China’s environmental problems have become such an embarrassment to its leadership that the country suddenly finds itself on a war footing. On Wednesday, Premier Li Keqiang, the second-ranked political leader and head of economic policy, formally declared a “war on pollution” in a speech before the annual gathering of the National People’s Congress. The reform is welcome news, but overdue — and the outlook of the strategy Li outlined is about as clear as the morning sky on your run-of-the-mill, suffocating Beijing day.
Li called for the closure of 50,000 small coal-fired furnaces, the removal of 6 million emissions-belching vehicles from the streets, and new guidelines for air quality improvement in seriously affected northern Chinese cities. He described the state of Beijing’s air as “nature's red-light warning against the model of inefficient and blind development.”
This candor is new. One factor among many that led China to block Western social media websites in 2009 was the popularity of a Twitter feed run by the United States Embassy in Beijing, @BeijingAir. Every hour on the hour, the feed relentlessly delivers the calculation of the embassy’s Air Quality Index (an international standard) along with a terse description of the health effect. China also provides hourly updates of air quality in cities across the country, but US and Chinese data often conflict because China’s Air Pollution Index routinely fudges its numbers downward.
China’s government maintained such strict control over environmental monitoring that residents have been conditioned to disbelieve its reports. But in an encouraging development, although Twitter is still blocked, the US Embassy’s data is now allowed to coexist alongside China’s on widely available air-monitoring apps.
Public disapproval became especially scathing during Beijing’s first “airpocalypse” in January last year, when the density of lung-choking particulate matter hit an obscene level. Soupy smog persisted that winter, a product of the coal-dependent municipal heating systems widely used to provide free heating in the country's northeast. Later, in October 2013, when the system in Harbin was activated, the level of microscopic matter tainting the city’s air went off the charts. Traffic stopped; cabbies complained of being unable to see the car directly in front of them.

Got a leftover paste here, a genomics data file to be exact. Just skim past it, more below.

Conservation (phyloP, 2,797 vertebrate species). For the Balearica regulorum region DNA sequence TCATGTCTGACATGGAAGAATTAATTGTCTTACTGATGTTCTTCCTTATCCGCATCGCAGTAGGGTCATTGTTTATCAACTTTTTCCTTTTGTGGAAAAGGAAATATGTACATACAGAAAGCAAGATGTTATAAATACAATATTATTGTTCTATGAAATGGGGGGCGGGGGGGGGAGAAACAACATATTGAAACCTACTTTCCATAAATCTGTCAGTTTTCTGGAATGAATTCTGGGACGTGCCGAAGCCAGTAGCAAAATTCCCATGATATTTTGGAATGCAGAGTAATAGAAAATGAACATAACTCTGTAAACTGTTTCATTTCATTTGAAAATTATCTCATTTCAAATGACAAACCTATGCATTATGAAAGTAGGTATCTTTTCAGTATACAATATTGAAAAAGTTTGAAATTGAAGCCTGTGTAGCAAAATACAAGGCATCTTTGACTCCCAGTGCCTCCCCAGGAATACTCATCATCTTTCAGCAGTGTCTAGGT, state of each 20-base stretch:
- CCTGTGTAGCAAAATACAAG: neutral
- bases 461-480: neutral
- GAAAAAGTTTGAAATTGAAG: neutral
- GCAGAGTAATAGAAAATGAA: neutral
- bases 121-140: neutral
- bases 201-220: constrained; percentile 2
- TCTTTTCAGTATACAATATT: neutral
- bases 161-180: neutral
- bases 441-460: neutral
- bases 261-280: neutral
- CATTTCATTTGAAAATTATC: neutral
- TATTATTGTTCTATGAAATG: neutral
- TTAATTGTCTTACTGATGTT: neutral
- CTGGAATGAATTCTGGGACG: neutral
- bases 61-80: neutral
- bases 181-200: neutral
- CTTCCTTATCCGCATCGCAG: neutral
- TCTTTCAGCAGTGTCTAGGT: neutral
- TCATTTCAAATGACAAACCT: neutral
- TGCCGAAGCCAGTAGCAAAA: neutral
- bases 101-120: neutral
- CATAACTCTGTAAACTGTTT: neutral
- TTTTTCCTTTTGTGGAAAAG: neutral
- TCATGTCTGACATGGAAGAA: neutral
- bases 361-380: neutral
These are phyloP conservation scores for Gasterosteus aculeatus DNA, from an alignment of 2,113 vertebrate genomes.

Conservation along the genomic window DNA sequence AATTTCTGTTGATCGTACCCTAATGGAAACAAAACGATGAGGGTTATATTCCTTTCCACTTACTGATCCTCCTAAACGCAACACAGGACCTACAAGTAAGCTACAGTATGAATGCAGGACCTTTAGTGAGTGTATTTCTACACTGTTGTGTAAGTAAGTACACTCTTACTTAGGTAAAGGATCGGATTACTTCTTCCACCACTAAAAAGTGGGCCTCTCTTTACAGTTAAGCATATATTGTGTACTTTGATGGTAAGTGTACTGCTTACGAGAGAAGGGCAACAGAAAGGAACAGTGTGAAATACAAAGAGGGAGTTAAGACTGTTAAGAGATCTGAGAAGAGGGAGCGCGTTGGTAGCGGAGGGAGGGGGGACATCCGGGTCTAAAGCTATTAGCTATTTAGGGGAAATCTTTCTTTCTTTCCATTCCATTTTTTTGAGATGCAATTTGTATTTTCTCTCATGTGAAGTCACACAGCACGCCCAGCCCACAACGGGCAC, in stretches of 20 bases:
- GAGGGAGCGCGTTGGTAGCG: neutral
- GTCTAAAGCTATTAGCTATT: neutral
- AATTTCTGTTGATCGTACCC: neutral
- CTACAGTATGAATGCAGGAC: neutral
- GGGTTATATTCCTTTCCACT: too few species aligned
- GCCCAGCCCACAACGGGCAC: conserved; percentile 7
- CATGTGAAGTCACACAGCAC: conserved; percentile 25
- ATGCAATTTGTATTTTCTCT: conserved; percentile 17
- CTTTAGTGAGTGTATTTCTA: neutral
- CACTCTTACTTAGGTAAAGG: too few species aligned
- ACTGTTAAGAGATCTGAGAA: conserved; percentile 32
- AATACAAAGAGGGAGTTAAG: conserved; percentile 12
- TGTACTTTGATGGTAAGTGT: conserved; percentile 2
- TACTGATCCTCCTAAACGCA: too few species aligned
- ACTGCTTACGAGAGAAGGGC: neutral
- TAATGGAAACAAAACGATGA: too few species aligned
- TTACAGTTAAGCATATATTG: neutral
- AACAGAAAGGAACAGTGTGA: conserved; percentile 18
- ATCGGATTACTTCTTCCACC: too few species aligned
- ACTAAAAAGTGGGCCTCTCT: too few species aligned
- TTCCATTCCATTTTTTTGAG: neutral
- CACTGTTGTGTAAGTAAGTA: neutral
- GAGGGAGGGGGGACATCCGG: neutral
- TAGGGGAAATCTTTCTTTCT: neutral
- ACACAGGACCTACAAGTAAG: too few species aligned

Last week, the state of Beijing’s air was bad enough to prompt talk of calamitous “nuclear winter” conditions.
Unsurprisingly, citizens and expats regularly discuss the “weather.” More and more residents are considering leaving the city altogether, citing pollution as a primary concern. Tourism dropped 10 percent in 2013. The International School of Beijing constructed two domes at a cost of $5 million to spare their students from the outside air. Other schools are considering doing the same.
Is closing some furnaces, crushing a few million cars, and using fewer fireworks for Chinese New Year really going to have a long-term impact in a country of nearly 1.4 billion people? The answer depends as much on China's enforcement of policy as it does on the policy. In recent years, Beijing, Shanghai, and other crowded cities enacted a license-plate lottery process in order to limit the congestion of cars on the road — but residents have easily found ways to game the system.
The real elephant in the room is China’s reliance on coal as its principal source of energy. Approximately 70 percent of China's electricity comes from burning coal — much of it particularly dirty and impure, by coal standards — whereas in the US the figure is 37 percent. China has tentatively begun to experiment with carbon exchanges in order to limit greenhouse emissions, but the effect of the exchanges on economic development may test the government's resolve to clean up the country. When Li announced the government's anti-pollution offensive, he assured his audience that it wouldn't impact China's aggressive growth target of 7.5 percent.
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